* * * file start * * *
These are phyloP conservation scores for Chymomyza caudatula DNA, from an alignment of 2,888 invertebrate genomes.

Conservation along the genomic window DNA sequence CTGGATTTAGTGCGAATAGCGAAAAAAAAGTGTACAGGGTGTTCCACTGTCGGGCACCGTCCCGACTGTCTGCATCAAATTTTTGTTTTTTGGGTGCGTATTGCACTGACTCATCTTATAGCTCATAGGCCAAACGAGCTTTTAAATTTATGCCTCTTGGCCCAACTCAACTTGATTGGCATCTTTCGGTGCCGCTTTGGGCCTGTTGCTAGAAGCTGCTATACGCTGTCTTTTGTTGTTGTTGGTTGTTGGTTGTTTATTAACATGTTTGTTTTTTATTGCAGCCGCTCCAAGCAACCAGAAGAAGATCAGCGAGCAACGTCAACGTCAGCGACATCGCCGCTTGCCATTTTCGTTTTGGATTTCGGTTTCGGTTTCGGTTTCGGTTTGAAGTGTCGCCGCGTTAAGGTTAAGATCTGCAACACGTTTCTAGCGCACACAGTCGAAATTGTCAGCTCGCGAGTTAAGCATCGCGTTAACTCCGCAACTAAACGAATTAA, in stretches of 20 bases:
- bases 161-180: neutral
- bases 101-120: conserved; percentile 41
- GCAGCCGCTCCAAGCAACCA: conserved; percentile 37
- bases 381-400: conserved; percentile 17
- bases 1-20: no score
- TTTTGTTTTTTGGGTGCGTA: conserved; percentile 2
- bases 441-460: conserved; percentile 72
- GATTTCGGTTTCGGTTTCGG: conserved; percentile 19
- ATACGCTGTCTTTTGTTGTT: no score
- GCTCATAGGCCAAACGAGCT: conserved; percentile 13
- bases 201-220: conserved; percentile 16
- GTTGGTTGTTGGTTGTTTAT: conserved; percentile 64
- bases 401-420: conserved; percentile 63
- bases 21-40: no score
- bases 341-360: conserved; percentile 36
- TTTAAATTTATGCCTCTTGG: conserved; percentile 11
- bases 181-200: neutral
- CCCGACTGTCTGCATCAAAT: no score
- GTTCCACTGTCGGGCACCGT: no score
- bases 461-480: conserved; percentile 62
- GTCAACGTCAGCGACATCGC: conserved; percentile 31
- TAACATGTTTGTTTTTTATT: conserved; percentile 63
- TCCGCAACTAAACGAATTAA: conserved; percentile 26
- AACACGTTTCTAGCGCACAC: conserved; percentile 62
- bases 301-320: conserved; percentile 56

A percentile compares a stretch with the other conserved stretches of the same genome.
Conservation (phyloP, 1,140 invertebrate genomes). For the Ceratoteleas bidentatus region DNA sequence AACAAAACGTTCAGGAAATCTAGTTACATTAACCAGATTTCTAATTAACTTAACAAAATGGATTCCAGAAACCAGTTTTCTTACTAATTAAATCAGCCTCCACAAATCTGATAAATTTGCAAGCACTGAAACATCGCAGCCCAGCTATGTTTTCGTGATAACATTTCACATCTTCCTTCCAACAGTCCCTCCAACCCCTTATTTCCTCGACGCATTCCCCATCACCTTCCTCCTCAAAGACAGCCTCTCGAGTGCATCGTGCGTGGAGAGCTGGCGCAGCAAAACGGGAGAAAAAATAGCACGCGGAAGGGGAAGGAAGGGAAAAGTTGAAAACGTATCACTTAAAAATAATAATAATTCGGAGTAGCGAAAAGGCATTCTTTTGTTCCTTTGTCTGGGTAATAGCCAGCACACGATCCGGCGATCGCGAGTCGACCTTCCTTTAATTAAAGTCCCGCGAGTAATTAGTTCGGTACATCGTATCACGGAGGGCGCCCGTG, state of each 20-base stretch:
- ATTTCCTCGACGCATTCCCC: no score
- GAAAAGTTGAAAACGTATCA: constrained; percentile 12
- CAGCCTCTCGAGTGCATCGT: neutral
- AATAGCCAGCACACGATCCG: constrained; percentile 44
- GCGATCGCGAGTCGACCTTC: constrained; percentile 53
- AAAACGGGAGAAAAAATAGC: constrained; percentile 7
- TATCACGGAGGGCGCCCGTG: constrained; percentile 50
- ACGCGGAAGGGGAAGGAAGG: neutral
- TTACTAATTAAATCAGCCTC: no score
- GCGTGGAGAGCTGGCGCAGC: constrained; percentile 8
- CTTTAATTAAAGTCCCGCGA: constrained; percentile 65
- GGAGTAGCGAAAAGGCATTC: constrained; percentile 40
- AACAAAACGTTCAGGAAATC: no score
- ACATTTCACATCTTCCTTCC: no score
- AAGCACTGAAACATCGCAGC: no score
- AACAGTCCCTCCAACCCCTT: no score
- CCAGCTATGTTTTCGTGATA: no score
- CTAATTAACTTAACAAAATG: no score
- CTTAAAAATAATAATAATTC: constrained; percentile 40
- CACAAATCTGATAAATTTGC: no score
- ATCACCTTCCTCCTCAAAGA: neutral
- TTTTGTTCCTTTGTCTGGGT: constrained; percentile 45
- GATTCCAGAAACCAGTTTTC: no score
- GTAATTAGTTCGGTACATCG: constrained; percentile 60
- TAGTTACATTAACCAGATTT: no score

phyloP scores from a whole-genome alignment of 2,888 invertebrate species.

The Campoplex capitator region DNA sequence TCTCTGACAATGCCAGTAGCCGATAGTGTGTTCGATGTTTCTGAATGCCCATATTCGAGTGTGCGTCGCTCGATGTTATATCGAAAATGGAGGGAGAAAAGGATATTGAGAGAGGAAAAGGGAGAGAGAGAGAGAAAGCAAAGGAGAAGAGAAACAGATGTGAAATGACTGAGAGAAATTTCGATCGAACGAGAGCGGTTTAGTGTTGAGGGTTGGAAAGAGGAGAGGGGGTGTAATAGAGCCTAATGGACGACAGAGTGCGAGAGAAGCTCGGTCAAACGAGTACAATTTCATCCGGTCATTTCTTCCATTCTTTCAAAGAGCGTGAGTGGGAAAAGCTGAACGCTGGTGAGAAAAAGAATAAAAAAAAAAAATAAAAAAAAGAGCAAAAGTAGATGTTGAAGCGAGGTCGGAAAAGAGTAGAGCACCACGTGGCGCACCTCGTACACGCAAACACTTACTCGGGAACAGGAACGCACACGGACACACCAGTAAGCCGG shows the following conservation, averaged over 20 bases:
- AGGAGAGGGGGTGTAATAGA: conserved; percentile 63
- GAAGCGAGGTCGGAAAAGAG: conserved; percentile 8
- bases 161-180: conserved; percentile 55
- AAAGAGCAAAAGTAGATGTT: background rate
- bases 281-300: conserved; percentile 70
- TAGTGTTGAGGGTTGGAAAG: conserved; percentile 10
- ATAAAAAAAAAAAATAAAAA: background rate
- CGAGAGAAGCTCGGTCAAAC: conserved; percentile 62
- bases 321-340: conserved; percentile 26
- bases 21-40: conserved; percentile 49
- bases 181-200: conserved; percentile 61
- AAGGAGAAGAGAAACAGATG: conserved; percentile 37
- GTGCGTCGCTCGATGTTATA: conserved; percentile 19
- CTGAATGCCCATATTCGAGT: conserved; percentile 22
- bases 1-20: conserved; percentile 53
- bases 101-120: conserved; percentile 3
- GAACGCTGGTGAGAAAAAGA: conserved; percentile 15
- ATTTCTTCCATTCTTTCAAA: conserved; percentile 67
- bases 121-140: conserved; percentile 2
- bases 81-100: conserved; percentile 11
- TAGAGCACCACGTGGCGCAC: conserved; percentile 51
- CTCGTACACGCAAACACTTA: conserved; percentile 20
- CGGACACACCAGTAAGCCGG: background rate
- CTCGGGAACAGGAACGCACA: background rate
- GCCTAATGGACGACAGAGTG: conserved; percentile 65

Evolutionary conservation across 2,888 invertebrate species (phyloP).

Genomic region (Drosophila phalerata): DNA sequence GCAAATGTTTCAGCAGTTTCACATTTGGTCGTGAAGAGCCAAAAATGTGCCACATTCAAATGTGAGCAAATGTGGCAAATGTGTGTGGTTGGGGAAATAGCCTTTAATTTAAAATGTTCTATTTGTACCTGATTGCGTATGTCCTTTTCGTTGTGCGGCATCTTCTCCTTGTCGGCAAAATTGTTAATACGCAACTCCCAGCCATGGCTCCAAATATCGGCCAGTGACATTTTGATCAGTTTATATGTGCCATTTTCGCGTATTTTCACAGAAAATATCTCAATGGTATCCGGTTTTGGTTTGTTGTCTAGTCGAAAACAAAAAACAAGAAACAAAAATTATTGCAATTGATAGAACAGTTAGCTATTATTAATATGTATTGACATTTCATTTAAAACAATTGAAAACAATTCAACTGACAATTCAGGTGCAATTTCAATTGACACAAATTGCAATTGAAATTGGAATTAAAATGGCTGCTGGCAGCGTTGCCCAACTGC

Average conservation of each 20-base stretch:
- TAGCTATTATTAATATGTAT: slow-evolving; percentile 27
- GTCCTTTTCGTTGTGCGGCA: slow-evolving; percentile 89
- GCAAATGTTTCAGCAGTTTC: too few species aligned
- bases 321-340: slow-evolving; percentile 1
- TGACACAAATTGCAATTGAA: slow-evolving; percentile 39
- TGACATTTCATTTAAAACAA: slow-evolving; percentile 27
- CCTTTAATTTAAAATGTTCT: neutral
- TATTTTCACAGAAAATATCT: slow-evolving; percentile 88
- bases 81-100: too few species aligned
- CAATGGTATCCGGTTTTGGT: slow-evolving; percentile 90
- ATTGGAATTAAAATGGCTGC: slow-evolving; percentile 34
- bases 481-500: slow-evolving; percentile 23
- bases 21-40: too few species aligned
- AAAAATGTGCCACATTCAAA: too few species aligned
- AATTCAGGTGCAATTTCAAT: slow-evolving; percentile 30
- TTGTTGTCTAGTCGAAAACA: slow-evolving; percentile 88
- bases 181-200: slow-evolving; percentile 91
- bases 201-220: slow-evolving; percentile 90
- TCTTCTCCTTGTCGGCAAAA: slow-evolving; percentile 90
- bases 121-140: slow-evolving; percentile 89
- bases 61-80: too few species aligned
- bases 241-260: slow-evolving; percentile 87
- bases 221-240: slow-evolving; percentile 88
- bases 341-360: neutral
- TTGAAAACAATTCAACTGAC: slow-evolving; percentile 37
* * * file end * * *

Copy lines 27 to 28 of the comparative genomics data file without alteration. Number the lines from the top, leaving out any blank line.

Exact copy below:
- bases 301-320: conserved; percentile 56

A percentile compares a stretch with the other conserved stretches of the same genome.